Stereo Microscopes
Also referred to as a dissection microscope, stereo microscopes are used for the 3D viewing of large objects such as rocks, fossils and electronic parts. Stereo microscopes produce an erect image composed of two separate optical paths, with each eye receives a slightly different image which is then processed by the brain to give the perception similar to what one would experience with normal eyesight.
A stereo microscope has a lower magnification (7X to 80X magnification) than a compound microscope (400X/1000X). However, the large field depth means more of the specimen in focus in 3D.
Step or Zoom Magnification:
There are two options for magnification on stereo microscopes: step magnification (pre-set increments) or zoom magnification (continuously magnify throughout the specified range).
Tri-Illumination System:
Top light: incident light (round or square shaped housing) is diagonally adjustable so that light shines directly onto the stage plate. Incident lighting is used for opaque specimens.
Bottom light: transmitted light is used for translucent specimens.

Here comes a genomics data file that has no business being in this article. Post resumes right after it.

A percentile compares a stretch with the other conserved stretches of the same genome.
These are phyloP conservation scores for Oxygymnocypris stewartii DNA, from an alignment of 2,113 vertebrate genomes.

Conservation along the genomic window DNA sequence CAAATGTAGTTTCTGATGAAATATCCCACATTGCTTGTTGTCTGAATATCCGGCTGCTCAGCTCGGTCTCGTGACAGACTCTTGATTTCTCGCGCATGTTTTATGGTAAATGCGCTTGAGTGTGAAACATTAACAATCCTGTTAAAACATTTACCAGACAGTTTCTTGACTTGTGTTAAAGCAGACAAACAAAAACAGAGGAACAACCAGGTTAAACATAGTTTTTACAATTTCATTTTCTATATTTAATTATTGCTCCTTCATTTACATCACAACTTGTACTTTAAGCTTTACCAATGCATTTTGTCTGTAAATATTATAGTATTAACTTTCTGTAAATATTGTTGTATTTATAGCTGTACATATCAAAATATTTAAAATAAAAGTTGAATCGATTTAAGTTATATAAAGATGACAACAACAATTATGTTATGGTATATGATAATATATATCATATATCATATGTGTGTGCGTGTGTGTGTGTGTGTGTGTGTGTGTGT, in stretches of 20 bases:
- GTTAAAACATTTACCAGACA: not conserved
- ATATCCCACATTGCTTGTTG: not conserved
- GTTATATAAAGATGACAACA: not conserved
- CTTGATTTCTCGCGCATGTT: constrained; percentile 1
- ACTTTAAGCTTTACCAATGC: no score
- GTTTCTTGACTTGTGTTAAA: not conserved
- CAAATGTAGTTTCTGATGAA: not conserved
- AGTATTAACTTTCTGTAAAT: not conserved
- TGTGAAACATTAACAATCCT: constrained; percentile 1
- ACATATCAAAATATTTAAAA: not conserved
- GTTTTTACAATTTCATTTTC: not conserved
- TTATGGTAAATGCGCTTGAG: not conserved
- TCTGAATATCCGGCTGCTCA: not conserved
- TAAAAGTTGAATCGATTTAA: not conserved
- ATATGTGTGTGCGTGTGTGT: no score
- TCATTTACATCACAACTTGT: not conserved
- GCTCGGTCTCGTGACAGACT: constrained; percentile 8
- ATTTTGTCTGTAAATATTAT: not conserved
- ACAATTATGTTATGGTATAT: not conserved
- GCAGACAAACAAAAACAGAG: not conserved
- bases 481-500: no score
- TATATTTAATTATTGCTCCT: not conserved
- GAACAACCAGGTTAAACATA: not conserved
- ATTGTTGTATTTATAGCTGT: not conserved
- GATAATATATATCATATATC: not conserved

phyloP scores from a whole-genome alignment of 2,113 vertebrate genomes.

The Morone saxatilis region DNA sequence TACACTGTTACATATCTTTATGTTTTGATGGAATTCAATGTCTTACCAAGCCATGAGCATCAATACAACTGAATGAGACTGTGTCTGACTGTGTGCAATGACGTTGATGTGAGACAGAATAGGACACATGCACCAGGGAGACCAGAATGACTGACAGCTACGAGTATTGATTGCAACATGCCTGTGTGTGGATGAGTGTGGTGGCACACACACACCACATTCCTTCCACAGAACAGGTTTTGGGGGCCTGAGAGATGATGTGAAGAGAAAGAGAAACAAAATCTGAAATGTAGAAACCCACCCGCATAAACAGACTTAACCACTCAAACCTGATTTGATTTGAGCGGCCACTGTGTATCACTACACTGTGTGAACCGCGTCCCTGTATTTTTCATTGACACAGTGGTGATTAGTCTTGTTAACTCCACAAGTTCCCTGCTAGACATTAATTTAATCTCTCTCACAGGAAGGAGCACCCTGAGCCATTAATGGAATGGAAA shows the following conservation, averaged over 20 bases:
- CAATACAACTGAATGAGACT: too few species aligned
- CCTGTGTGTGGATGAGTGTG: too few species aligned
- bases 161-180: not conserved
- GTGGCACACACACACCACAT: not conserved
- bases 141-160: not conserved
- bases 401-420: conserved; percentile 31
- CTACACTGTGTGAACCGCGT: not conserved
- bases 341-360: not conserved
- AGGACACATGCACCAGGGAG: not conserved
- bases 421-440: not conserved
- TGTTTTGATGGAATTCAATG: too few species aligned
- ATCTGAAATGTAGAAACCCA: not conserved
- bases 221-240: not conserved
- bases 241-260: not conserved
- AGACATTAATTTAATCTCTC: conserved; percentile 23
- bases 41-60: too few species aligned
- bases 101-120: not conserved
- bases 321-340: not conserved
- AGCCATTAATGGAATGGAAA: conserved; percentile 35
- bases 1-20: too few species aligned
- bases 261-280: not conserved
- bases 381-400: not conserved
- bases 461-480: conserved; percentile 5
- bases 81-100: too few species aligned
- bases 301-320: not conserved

Lighting can be used individually or simultaneously for best results.
  • Cool light source with long life
  • Choose a light cluster of mini LEDs (light panel) for bright soft and even lighting
Supplementary Lenses with Diffraction Rating (simply screw them to the objective front lens mount):
  • With power factors below 1 enlarge the field of view (reduce magnification) and achieve longer working distance
  • With power factors above 1 increase the magnification to see finer details (smaller field of view, shorter working distance)
  • Zoom stereo eyepieces can be focused to allow the compensation of the observer’s visual defects
  • High eye point eyepieces available for use with eyeglasses
  • Eyepiece micrometers are available for measuring, counting or comparing. Look for them in accessories or related products for corresponding models